Sunday, August 27, 2017

Minority Schools More Likely To Be Closed

The Center for Research on Education Outcomes (CREDO) has released a study on school closure with a look to how school closure affects the students who are then displaced.

"Lights Out: Practice and Impact of Closing Low-Performing Schools" reveals several findings, most of which are not terribly surprising. Closing schools doesn't really help the students who are displaced; if they are moved to a better school, they might do better, but otherwise, probably worse. Almost like being displaced and sent to a whole new school is distressing or something.

So no big surprises there, other than the fact that this is pro-reform CREDO talking. But amidst their other findings, we get this:

Closures of low-performing schools were not blind to socioeconomic status or race/ethnicity of the students who were enrolled. In both the charter and TPS sectors, and particularly in the lowest ventile of achievement, low-performing schools with a larger share of black and Hispanic students were more likely to be closed than similarly performing schools with a smaller share of disadvantaged minority students. Moreover, the closure rates for higher-poverty low-performing TPS in the bottom two ventiles surpassed the rates for lower-poverty TPS of similarly low performance. These observed inequivalent tendencies raise the issue of equity in decision-making about school closures. 

To repeat-- all performance markers being equal, schools with more brown, black or poor are more likely to be closed down. And just in case that didn't see clear enough, they added in their implications section:

...our evidence suggests that closures of low-performing schools were biased by non-academic factors. In particular, closures were tilted toward the most disadvantaged schools such as the ones with higher concentrations of students in poverty and higher shares of black and Hispanic students, which raises the issue of equity in the practice of closures. 

They continued that districts and administrators were "exposed" in this regard and might want to look at their procedures. In other words, shape up before someone kicks your ass in court.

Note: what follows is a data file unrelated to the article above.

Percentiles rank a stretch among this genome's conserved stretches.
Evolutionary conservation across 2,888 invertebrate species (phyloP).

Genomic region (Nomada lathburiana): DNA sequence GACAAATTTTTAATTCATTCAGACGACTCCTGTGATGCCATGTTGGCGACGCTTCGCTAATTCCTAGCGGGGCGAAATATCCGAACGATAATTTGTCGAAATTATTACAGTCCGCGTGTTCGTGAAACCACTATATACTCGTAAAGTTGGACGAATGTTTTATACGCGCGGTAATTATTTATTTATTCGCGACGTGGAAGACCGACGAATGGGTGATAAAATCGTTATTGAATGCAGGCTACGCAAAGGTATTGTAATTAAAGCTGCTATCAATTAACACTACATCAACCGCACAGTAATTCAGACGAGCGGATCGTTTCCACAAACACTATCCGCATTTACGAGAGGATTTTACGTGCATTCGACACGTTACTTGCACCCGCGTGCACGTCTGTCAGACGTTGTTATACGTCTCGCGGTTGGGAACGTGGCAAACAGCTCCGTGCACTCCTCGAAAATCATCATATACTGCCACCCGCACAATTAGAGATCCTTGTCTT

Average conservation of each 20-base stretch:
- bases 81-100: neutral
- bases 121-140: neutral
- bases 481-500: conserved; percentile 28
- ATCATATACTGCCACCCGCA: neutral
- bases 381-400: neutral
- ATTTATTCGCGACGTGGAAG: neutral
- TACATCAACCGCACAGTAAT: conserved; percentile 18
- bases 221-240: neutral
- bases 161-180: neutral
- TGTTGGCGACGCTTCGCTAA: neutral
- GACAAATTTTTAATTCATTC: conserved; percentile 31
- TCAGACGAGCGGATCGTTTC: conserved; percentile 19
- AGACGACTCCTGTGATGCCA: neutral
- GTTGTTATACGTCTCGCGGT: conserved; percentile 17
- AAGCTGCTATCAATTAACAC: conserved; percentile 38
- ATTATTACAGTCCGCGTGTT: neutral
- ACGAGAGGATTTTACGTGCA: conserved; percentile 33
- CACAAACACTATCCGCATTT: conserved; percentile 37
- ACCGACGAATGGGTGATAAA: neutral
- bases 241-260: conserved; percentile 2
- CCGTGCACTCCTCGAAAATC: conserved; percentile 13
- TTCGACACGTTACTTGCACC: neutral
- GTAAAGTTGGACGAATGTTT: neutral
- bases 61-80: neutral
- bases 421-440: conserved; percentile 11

Matt Barnum looked at the study and noted that it didn't answer four questions, including the question of why the inequity in school closures. What could it be?

One explanation is simple: racism and lack of political power.  

Well, yeah. The head of the national association of charter authorizers admits that could be a problem:

“We are especially troubled by the report’s observation of different school closure patterns based on race, ethnicity, and poverty,” president Greg Richmond said in a statement. “These differences were present among both charter schools and traditional public schools and serve as a wake-up call to examine our practices to ensure all schools and students are being treated equitably.”

Barnum offers one other theory-- the opening of many charters near these schools puts more financial pressure on them by stripping resources and enrollment. But here we have a chicken-egg thing. And it replaces our old question with a new one-- why do charters focus on brown, black and poor communities.

But the staggering bottom line here remains-- we are closing schools that serve black, brown and poor students because they serve black, brown and poor students. How is that even remotely okay?



  1. Thanks for pointing that out.

    Definitely I've observed that even when segregated schools serving low-income minority students are successful they lack the political capital to protect what they've created. To the extent that charters have been successful -- in Rhode Island at least -- they're generally politically strong enough to maintain programs that are threatened when equivalent district programs would disappear without a trace (or comment in the press).

    1. Well said: and there is no such thing as "success" inside schools set up for the endless cycle of lucrative test-score invasions and no protections against plans for neighborhood gentrification.